if ($MaxAge -gt 0) {
            net.exe accounts /maxpwage:$MaxAge
        }
        else {
            net.exe accounts /maxpwage:unlimited
        }
    }
    if ($PSBoundParameters.ContainsKey("MinAge") -and -not ($CurrentSettings.MinimumAge -like $NewSettings.MinimumAge -or $CurrentSettings.MinimumAge -eq $NewSettings.MinimumAge)) {
        Write-Host "Changing Minimum Password Age from $($CurrentSettings.MinimumAge) to $MinAge"
        net.exe accounts /minpwage:$MinAge
    }

    # Get New localhost password policy settings and check if anything changed
    $NewSettings = Get-LocalPasswordPolicy
    
    if ($PSBoundParameters.ContainsKey("Length") -and ($PSBoundParameters['Length'] -notlike $NewSettings.MinimumLength)) {
        $NetExeError = $true
        Write-Host "Minimum Length was not set correctly."
    }
    if ($PSBoundParameters.ContainsKey("MaxAge") -and ($PSBoundParameters['MaxAge'] -notlike $(if ($NewSettings.MaximumAge -like "unlimited") { 0 }else { $NewSettings.MaximumAge }))) {
        $NetExeError = $true
        Write-Host "Maximum Age was not set correctly."
    }
    if ($PSBoundParameters.ContainsKey("MinAge") -and ($PSBoundParameters['MinAge'] -notlike $NewSettings.MinimumAge)) {
        $NetExeError = $true
        Write-Host "Minimum Age was not set correctly."
    }
    if ($NetExeError) {
        exit 1
    }
}
end {}

 

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Detailed Breakdown

The script provided employs PowerShell’s capabilities to change password policies on Windows:

  • Cmdlet Binding: The script starts by binding it to cmdlet, allowing it to accept parameters such as Length, MinAge, and MaxAge.
  • Test-IsElevated: A function ensuring that the script runs with elevated privileges.
  • Get-LocalPasswordPolicy: This function fetches the current local password policy. It uses the ‘net.exe’ command to gather password policy attributes and returns them.
  • Process Block: Here’s where the core logic resides. The script compares the existing policies with the new parameters. If differences exist, it employs ‘net.exe’ commands to adjust the policies.
  • Validation: After making changes, the script fetches the updated password policies and verifies them against the parameters to ensure correct configuration.

Potential Use Cases

Case Study: Imagine an IT professional, John, working at a fast-growing startup. Following a cybersecurity audit, John realizes that many local accounts have weak password policies. Instead of manually updating each system, John deploys this script across all workstations, ensuring that all devices now adhere to the recommended password length and age.

Comparisons

While manual configuration through Windows settings or group policies is an option, it is time-consuming, error-prone, and unsuitable for larger environments. Third-party tools offer similar functionalities but may introduce complexities or costs. The provided script offers a straightforward, cost-effective, and scalable approach.

FAQs

  • On which Windows versions does the script work? 
    The script supports Windows 10 and Windows Server 2016 onwards.
  • Do I need administrator rights to run the script? 
    Yes, the script requires elevated privileges to modify password policies.

Implications

Improper password policies can lead to unauthorized access, data breaches, and compliance violations. By ensuring consistent and strong password requirements, organizations can drastically reduce these risks, reinforcing their IT security postures.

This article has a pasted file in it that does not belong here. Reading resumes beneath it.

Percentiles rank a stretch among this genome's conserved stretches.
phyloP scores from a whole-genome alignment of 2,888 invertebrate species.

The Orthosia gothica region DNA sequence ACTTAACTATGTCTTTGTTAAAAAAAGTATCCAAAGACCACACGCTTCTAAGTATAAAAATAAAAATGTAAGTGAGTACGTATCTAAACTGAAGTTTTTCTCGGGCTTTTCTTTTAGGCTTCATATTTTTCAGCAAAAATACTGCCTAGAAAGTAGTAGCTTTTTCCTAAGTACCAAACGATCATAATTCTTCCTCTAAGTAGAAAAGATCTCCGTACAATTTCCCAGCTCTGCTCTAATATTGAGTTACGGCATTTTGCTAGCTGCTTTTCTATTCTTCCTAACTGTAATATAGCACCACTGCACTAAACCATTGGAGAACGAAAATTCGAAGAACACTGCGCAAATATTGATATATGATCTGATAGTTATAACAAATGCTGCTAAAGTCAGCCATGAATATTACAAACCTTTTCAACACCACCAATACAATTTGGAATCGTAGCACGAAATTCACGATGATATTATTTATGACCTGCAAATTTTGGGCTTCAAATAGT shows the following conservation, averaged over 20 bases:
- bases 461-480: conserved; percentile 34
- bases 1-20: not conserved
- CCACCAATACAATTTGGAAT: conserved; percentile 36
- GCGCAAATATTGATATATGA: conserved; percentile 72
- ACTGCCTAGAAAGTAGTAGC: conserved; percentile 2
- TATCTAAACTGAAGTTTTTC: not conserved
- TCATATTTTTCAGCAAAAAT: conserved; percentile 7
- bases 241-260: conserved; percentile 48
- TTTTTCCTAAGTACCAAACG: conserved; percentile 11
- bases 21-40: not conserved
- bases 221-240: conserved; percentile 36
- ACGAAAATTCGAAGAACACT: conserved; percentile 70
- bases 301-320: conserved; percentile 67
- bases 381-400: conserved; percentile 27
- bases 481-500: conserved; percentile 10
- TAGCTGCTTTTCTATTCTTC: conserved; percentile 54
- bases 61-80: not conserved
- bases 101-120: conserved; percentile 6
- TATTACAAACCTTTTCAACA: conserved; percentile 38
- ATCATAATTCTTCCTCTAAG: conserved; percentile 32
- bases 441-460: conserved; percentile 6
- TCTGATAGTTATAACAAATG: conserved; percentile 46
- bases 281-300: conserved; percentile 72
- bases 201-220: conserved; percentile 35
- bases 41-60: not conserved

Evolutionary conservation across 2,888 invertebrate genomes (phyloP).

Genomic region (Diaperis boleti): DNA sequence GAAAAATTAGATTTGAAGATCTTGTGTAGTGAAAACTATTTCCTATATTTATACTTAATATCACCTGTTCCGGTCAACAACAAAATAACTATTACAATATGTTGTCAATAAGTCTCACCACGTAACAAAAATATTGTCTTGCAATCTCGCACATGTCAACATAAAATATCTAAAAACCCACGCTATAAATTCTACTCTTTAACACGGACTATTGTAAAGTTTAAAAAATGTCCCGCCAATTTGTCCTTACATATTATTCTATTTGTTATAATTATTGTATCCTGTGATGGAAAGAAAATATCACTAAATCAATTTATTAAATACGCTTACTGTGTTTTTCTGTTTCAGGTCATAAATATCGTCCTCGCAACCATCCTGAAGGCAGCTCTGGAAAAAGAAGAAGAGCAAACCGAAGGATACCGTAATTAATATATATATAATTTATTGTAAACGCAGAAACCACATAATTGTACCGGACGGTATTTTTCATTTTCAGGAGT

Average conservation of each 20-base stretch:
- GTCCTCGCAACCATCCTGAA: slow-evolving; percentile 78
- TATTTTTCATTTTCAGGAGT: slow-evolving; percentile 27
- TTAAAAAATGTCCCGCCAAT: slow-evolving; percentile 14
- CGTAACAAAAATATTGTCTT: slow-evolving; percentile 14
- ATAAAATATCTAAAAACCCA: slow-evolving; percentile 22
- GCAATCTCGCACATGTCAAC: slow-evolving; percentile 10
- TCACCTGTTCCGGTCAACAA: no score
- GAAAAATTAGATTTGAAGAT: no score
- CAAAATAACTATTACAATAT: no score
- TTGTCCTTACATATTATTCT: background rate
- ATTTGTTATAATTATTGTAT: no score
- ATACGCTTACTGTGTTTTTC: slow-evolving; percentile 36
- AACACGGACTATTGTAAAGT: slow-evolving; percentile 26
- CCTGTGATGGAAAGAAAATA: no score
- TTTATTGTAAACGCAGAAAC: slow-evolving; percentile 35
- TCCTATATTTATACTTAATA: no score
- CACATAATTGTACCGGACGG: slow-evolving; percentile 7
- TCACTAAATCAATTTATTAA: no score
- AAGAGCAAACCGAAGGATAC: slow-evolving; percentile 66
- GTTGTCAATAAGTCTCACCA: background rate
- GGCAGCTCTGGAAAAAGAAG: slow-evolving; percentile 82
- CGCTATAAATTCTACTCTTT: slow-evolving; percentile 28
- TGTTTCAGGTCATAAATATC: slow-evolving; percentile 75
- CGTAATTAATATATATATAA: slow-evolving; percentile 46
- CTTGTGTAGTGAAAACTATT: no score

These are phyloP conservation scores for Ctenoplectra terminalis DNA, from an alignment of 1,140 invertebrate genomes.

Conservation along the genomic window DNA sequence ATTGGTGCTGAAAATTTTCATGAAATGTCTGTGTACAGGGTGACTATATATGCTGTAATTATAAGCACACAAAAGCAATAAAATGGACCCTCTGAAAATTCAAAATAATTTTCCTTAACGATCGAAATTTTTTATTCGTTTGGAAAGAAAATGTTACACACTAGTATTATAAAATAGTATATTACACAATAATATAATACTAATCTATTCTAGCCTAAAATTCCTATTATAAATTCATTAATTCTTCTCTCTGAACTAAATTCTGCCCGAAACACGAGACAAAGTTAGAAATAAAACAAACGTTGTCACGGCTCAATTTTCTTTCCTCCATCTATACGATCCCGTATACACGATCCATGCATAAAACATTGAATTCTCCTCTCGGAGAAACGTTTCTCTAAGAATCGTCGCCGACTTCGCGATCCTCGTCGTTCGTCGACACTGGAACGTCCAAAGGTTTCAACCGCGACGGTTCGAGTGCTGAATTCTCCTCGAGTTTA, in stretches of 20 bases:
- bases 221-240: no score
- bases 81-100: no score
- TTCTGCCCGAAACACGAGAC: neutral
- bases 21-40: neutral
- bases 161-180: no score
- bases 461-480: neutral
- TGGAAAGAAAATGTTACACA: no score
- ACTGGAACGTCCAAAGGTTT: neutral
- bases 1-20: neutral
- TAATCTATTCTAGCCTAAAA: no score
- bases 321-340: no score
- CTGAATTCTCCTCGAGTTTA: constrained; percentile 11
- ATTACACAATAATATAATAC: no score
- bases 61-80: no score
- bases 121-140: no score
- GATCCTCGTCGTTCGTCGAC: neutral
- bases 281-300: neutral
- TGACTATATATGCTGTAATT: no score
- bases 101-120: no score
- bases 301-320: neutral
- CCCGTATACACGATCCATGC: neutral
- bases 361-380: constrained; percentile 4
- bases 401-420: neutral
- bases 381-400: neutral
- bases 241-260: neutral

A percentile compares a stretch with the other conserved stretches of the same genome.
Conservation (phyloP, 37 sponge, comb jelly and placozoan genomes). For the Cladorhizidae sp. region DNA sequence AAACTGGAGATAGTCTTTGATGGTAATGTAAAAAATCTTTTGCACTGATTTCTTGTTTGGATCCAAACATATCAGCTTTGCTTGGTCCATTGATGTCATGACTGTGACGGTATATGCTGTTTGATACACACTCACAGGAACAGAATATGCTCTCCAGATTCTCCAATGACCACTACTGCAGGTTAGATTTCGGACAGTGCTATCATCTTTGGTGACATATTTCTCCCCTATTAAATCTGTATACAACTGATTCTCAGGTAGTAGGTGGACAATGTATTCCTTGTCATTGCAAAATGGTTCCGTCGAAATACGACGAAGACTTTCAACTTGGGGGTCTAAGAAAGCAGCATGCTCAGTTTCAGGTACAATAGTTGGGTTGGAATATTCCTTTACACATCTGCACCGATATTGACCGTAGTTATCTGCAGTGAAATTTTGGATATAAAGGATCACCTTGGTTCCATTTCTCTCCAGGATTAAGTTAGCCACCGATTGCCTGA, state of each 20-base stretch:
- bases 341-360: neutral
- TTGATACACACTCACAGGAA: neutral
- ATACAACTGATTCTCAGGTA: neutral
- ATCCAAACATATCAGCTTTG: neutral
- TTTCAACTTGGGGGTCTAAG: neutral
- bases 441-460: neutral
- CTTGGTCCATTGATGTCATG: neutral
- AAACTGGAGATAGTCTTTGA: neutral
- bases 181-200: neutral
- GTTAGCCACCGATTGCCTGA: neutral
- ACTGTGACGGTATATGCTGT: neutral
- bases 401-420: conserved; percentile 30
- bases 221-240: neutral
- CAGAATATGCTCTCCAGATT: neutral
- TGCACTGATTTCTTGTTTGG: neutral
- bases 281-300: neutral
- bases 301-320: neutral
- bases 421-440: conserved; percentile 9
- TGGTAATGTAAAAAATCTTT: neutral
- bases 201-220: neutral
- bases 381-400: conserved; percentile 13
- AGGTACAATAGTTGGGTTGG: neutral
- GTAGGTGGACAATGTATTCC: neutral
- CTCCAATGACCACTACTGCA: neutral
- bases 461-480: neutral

Recommendations

  • Regularly review and update password policies to stay ahead of evolving threats.
  • Ensure backups before applying changes across a vast number of devices.
  • Combine this script with other automation tools for comprehensive IT management.

Final Thoughts

In the landscape where robust security measures are a necessity, tools that facilitate the “Change Password Policy Windows” requirements become invaluable. For businesses aiming for a streamlined approach in managing their IT assets and configurations, platforms like NinjaOne can provide comprehensive solutions. By integrating such scripts into platforms like NinjaOne, organizations can ensure optimum password policies, resulting in enhanced security and operational efficiency.  

Next Steps

Building an efficient and effective IT team requires a centralized solution that acts as your core service deliver tool. NinjaOne enables IT teams to monitor, manage, secure, and support all their devices, wherever they are, without the need for complex on-premises infrastructure.

Learn more about NinjaOne Remote Script Deployment, check out a live tour, or start your free trial of the NinjaOne platform.

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By clicking the “I Accept” button below, you indicate your acceptance of the following legal terms as well as our Terms of Use:

  • Ownership Rights: NinjaOne owns and will continue to own all right, title, and interest in and to the script (including the copyright). NinjaOne is giving you a limited license to use the script in accordance with these legal terms.
  • Use Limitation: You may only use the script for your legitimate personal or internal business purposes, and you may not share the script with another party.
  • Republication Prohibition: Under no circumstances are you permitted to re-publish the script in any script library belonging to or under the control of any other software provider.
  • Warranty Disclaimer: The script is provided “as is” and “as available”, without warranty of any kind. NinjaOne makes no promise or guarantee that the script will be free from defects or that it will meet your specific needs or expectations.
  • Assumption of Risk: Your use of the script is at your own risk. You acknowledge that there are certain inherent risks in using the script, and you understand and assume each of those risks.
  • Waiver and Release: You will not hold NinjaOne responsible for any adverse or unintended consequences resulting from your use of the script, and you waive any legal or equitable rights or remedies you may have against NinjaOne relating to your use of the script.
  • EULA: If you are a NinjaOne customer, your use of the script is subject to the End User License Agreement applicable to you (EULA).